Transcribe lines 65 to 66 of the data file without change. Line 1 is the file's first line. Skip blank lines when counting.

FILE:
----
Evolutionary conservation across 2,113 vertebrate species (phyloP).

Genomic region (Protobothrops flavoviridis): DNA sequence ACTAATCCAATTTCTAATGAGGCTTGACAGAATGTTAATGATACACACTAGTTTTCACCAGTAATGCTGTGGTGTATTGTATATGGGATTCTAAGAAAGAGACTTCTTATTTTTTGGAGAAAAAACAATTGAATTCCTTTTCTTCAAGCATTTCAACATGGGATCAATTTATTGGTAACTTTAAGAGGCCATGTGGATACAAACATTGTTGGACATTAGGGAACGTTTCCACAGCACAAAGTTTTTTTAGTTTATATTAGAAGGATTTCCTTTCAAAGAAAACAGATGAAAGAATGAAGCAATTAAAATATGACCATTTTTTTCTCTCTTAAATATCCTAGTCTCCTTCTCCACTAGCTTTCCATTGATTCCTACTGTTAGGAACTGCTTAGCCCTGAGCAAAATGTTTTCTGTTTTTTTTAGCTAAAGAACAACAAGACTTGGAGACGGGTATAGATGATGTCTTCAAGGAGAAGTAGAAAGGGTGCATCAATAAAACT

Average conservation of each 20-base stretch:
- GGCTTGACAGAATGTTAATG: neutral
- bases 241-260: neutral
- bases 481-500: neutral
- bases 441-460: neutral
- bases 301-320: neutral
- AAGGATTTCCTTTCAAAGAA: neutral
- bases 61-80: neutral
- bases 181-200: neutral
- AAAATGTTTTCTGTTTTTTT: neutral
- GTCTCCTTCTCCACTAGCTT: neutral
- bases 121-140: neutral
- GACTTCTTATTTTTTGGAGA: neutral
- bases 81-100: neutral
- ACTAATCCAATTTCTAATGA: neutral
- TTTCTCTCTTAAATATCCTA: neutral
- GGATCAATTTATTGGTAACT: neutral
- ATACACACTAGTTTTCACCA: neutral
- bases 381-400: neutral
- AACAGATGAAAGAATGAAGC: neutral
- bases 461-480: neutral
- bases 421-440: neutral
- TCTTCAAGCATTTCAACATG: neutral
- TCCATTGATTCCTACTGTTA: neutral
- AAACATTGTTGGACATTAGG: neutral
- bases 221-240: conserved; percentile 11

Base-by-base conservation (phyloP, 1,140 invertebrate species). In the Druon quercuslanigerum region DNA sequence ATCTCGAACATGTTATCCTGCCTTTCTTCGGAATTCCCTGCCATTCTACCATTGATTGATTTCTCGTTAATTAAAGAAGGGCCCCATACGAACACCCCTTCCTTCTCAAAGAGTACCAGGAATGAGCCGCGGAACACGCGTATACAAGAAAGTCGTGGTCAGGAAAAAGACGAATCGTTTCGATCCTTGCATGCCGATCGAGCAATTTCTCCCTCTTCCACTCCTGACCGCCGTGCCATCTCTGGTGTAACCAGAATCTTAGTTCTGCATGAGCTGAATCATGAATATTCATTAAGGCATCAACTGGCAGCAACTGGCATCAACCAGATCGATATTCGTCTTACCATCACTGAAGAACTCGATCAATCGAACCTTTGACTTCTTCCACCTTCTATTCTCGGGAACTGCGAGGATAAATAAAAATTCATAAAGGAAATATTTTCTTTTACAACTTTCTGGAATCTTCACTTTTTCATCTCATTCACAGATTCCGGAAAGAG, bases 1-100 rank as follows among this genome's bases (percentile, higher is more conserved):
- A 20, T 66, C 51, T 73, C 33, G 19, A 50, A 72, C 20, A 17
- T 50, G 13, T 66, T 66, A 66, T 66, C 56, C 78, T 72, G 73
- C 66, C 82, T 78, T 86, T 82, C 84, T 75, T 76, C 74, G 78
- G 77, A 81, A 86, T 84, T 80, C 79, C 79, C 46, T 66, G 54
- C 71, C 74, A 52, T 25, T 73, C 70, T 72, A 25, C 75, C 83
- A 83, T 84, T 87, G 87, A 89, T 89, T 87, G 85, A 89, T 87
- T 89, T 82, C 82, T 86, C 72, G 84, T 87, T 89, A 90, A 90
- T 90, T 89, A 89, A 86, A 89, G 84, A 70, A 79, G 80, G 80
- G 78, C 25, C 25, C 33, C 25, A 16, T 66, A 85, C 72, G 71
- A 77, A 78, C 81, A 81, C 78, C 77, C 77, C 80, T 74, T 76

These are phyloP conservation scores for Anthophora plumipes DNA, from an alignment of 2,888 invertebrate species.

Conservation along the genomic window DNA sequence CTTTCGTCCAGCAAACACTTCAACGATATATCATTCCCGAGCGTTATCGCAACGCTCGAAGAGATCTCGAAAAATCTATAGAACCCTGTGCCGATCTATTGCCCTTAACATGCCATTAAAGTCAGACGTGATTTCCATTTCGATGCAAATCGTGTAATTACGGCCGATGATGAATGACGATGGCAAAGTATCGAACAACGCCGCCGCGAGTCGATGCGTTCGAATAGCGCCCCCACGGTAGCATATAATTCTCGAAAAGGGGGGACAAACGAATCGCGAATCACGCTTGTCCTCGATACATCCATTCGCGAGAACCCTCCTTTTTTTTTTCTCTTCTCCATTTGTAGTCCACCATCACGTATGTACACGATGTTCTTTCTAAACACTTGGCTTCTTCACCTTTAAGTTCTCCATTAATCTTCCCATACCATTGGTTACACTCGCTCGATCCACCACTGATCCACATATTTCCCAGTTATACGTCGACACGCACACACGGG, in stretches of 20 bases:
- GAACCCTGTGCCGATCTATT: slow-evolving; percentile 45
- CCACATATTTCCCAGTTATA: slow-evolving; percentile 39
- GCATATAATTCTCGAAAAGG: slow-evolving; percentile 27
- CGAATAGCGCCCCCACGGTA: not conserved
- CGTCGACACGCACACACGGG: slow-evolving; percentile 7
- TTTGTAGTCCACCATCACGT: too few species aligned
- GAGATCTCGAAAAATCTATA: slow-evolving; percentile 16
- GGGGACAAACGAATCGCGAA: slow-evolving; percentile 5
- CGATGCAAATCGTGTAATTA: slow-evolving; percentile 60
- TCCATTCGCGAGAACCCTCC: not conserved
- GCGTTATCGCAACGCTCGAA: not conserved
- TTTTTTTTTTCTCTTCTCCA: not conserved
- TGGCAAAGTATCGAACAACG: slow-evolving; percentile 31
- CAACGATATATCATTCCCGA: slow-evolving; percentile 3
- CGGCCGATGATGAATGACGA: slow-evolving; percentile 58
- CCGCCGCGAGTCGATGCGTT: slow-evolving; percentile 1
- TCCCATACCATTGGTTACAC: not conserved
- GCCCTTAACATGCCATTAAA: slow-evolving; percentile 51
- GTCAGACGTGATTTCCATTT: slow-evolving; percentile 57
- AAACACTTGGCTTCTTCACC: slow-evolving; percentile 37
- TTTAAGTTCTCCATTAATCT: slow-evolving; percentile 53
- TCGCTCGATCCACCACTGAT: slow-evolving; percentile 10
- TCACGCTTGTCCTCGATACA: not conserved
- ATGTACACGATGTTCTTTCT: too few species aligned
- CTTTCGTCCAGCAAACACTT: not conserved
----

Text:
- ATGTACACGATGTTCTTTCT: too few species aligned
- CTTTCGTCCAGCAAACACTT: not conserved